Tear Down the Walls
The fight against state-sponsored segregation
BY HARRIET MCBRYDE JOHNSON AND BRIAN EAST
Hard-won rights of people with disabilities hang in the balance as the U.S. Supreme Court considers whether Congress exceeded its power 10 years ago when it banned disability discrimination by the states.
On June 22, 1999, the disability community won a major Supreme Court victory against state oppression. In Olmstead v. L.C., the court ruled that states violate civil rights when they segregate people with disabilities into isolated institutions as a condition of receiving services that could be provided in freedom. The case upheld the "integration mandate" of the Americans with Disabilities Act (ADA).
The Olmstead decision received far less attention than three unfavorable ADA decisions on employment discrimination issued the same day. But its importance is well understood within the disability rights movement.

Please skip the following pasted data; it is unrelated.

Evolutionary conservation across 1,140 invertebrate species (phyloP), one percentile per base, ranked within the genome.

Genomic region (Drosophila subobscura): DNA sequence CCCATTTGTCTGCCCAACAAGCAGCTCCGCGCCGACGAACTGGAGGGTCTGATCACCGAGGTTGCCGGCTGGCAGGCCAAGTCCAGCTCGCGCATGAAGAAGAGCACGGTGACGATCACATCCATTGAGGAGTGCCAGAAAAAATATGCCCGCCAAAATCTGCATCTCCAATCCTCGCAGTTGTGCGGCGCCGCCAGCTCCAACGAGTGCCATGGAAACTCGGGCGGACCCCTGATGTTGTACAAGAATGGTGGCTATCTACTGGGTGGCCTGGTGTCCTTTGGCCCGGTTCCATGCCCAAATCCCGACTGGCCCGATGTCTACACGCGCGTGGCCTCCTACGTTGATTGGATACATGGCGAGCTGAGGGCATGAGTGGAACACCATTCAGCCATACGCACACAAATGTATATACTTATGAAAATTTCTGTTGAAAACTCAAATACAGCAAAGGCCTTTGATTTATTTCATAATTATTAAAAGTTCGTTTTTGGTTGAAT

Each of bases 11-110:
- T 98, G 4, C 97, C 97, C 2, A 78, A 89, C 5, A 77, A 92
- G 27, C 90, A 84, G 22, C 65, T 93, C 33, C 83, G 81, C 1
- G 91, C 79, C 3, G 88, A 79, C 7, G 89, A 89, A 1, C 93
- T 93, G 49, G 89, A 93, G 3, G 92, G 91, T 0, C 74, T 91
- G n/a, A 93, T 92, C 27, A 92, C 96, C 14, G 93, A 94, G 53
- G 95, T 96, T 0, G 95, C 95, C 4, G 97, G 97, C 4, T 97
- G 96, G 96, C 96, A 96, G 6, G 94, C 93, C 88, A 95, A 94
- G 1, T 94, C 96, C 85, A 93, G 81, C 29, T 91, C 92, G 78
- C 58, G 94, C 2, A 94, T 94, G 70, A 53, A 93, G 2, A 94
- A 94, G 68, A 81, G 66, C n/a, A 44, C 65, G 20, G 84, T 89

Historically, public policy has pushed people with disabilities from communities into various types of disability ghettos. Separate schools, workshops and institutions have been the norm, regardless of the individual's desires, needs or potential.
According to David Pfeiffer with the Center on Disability Studies of the University of Hawaii at Manoa, states began dedicating massive amounts of capital to disability institutions around 1900. In those days, the trend was openly connected to the same eugenic ideology that inspired fascism world-wide.
The idea was to protect society from contamination by the "feeble-minded" and "unfit." It is no accident that the rise of institutions coincided with a panoply of state laws restricting rights to vote, serve on juries, work, marry and procreate.